In Tarantula, Corday’s character of Steve gets more than she bargained for after accepting a job as a lab assistant in a small Arizona town. Even as a kid, I was struck by her first appearance in the film as she steps off a bus in the dusty desert town impeccably dressed in a fitted white suit, hat and short gloves. She quickly gets to work helping Professor Deemer (Leo G. Carroll) and looks quite at home holding a clipboard and wearing scientific gear.
In her next film, The Black Scorpion, she spent a lot of time on screen without as much to do. She is resilient and smart as Teresa Alvarez, the head of a ranch located in an area that has been under some type of mysterious attack.
She has a quiet strength as she calms and rallies her terrified workers to return despite the unknown threat, yet she’s also a fitting match in life and love for a visiting geologist played by Richard Denning. I like that she’s allowed to be attractive without being too dolled up, dressed mostly in a rancher’s uniform of pants, button-down shirt, neck scarf and black cowboy hat tilted just right on her head. In later scenes, she glams it up for a few romantic dinners showing women can be tough and beautiful.
For The Giant Claw, Corday plays a mathematician who doesn’t take nonsense from anyone, including a flirtatious scientist and pilot played by Jeff Morrow (admittedly, they do fall quite fast for each other). She helps unravel the mystery along with all the male scientists and military men. She holds her own in meetings surrounded by men and she figures out a key element that can help take down the terror from the sky.
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In January of 1957 – the same year she made The Black Scorpion and The Giant Claw – Corday married actor Richard Long who she met on the set of the 1954 noir Playgirl. Her career tailed off after that.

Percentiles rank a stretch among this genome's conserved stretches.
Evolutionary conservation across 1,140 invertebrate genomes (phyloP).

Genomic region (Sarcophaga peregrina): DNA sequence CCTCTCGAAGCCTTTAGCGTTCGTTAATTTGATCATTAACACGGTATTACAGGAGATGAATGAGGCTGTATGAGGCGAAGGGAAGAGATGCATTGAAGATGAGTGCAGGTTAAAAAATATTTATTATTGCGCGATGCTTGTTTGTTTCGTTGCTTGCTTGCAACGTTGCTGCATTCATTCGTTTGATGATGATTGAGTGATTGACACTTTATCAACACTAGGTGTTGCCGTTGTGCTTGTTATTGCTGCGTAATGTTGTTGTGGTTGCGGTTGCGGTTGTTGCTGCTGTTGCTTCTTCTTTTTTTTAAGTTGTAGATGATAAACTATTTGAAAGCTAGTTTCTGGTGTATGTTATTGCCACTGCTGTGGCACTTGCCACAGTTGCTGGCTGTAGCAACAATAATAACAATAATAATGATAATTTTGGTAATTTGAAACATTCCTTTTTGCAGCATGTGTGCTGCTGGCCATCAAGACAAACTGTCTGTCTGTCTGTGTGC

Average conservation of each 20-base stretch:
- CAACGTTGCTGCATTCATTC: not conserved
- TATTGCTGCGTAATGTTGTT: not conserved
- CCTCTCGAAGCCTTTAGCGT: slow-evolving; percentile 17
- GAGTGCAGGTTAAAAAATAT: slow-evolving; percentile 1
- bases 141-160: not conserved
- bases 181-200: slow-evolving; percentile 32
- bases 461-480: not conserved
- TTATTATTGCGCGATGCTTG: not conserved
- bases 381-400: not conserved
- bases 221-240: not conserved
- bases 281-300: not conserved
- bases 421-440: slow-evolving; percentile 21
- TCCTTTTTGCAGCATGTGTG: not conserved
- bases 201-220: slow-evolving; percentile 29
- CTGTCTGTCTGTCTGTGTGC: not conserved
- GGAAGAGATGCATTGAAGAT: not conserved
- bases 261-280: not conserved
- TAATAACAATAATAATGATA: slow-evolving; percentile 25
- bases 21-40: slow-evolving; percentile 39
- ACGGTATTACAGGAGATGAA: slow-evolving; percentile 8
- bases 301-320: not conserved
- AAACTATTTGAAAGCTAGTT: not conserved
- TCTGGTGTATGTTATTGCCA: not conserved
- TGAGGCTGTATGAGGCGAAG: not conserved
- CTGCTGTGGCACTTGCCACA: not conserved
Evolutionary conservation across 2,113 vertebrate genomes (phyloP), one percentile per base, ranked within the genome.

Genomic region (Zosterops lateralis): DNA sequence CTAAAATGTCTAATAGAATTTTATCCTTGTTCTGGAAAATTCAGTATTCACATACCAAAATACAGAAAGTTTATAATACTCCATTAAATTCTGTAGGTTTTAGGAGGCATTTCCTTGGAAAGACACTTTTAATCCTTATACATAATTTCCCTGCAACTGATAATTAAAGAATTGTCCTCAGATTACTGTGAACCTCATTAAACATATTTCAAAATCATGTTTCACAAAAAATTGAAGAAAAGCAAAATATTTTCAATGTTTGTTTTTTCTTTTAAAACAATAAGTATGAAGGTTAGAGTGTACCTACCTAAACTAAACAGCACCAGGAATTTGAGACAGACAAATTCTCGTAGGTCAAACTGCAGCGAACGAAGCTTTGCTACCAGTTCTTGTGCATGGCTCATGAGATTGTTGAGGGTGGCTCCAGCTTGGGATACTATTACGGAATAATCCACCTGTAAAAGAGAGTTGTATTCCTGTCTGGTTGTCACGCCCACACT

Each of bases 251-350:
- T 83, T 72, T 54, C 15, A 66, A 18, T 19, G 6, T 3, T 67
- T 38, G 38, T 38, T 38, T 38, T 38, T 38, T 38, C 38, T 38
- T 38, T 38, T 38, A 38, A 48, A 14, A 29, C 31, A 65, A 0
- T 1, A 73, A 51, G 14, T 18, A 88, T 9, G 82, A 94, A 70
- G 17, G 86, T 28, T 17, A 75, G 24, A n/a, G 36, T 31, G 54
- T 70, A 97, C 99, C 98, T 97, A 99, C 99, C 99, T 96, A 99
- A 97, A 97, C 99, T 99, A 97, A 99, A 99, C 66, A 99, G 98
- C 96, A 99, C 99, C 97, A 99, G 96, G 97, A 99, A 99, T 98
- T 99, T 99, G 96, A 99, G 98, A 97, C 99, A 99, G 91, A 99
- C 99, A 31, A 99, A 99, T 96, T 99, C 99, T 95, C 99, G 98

Corday stopped acting just a few years into the marriage to raise her family and was married to Long until his death in 1974. Though they would be married for 17 years, they had problems only two weeks into the marriage and she filed for divorce numerous times.
Sadly it appears from interviews with Corday and other reports, that Long stymied and even sabotaged her career by turning down roles for her behind her back including one on his series The Big Valley.
I’m sorry Corday never had the chance to do the dramatic type of roles she wanted or that she was only able to build off the strong character of Steve in Tarantula in her two other horror films. We could have used more inspirational characters from her.
But we will still appreciate her trio of horror films where she showed us beauty could not have killed the beast without her brains, too.
Her ‘dear friend’ Clint
One of the most popular pieces of film trivia is that Clint Eastwood has an uncredited role as a pilot toward the end of Tarantula. The film started a lifelong friendship between Corday and Eastwood. Years later, he cast her in his films when she was in financial need after twice losing her insurance.
The roles were small but important. In Sudden Impact (1983) she was the waitress pouring sugar into Eastwood’s coffee in the iconic “Go ahead, make my day scene.” He also cast her in The Gauntlet (1977), Pink Cadillac (1989) and her final film, The Rookie (1990). Corday considers Eastwood a dear friend, calling him a “godsend” in interviews.
– Toni Ruberto for Classic Movie Hub
Toni Ruberto, born and raised in Buffalo, N.Y., is an editor and writer at The Buffalo News. She shares her love for classic movies in her blog, Watching Forever. Toni was the president of the former Buffalo chapter of TCM Backlot and now leads the offshoot group, Buffalo Classic Movie Buffs. She is proud to have put Buffalo and its glorious old movie palaces in the spotlight as the inaugural winner of the TCM in Your Hometown contest. You can find Toni on Twitter at @toniruberto.